In proven and unproven reserves, Venezuela is believed to control some 270 billion barrels of oil, the deepest supply in the world. As crude prices lurch toward $100 per barrel, President Hugo Chavez would appear to hold the only weapon he needs to further tighten his grip on domestic political power and extend his foreign-policy influence. But a close look at how his government milks the country's cash cow suggests he has serious cause for concern.
Chavez remains popular at home, but if Venezuela's economy turns south and state spending on popular social programs is substantially cut, he may not be popular for long. His fortunes increasingly depend on the future of Venezuela's oil production, because the government's cash comes almost exclusively from the country's state-run energy giant, Petróleos de Venezuela (PDVSA).
As recently as the mid-1990s, PDVSA hoped that joint development projects with foreign firms would lift production to 6.5 million barrels per day (bpd). In 1998, the company produced about 2.9 million bpd. Output has since fallen to around 1.6 million. There are two main reasons.
First, during a power struggle with Chavez in 2003, PDVSA's workers went on strike. The president retaliated by firing 18,000 of them, including the vast majority of the company's most talented and experienced engineers. Nearly five years later, the company has yet to recover from the loss of expertise.
Second, Chavez is bleeding the company of the revenue that might be reinvested in aging infrastructure and new equipment. He has diverted $12 billion into a fund meant to subsidize health and education projects. Some argue that this is a worthy undertaking, but this spending represents three times the amount devoted to oil exploration and the maintenance of PDVSA's existing assets, the source of Venezuela's future income. In addition, all these subsidies are awarded off the books. It's impossible to know exactly how all that money is really being spent.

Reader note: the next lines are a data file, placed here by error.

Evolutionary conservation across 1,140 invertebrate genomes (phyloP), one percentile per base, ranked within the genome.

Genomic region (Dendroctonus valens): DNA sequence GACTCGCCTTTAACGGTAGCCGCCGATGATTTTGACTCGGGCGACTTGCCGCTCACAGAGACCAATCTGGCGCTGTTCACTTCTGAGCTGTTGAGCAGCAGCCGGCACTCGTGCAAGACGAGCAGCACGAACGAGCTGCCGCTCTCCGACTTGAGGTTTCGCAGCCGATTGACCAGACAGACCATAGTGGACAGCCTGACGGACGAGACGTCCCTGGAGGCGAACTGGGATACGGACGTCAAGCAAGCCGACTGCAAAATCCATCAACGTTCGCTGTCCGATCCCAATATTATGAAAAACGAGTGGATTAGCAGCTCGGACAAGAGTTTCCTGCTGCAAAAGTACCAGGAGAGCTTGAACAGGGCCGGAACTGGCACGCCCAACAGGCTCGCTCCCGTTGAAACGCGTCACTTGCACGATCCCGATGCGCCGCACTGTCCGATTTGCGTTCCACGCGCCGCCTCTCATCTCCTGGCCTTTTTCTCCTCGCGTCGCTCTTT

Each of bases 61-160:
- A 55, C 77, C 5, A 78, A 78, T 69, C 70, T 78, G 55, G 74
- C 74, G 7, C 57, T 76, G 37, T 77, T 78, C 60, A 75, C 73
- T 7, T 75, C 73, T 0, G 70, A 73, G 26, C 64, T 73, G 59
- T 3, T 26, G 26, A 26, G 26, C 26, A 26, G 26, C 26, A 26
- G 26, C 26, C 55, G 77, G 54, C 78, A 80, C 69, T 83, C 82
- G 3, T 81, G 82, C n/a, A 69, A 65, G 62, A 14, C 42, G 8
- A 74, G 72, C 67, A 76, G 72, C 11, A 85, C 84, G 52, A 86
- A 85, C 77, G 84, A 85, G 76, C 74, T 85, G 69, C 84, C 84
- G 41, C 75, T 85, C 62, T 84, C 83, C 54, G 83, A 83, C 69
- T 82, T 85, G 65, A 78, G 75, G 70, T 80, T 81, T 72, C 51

The company's profit margins fell by about 25 percent in 2006, despite the surge in oil prices. In the first quarter of 2007, the company took on $12 billion in new debt. These are official figures; the reality may be much worse.
The broader economy is already in rough shape. The most optimistic estimates put core inflation at 20 percent, and the real figure might be closer to 35 percent. Foreign investment in the country is severely limited by Chavez's habit of voiding contracts with international firms, creating product shortages across the board. Venezuela is a net importer of virtually everything except oil and remains deeply dependent on its neighbors, including the United States, for goods and services vital to the country's economy.
Convinced that oil production will rise and that high prices are here to stay, Chavez has aggressively antagonized the United States, his best oil customer. He has essentially awarded exclusive rights to future development deals in the country's oil-rich Orinoco belt, believed to hold the largest petroleum reserves in the world, to CNPC (China), ONGC (India), LUKoil (Russia), Gazprom (Russia), Petrobras (Brazil), NIOC (Iran), and Repsol YPF (Spain). He has repeatedly threatened to divert oil exports now destined for the United States toward consumers in Asia.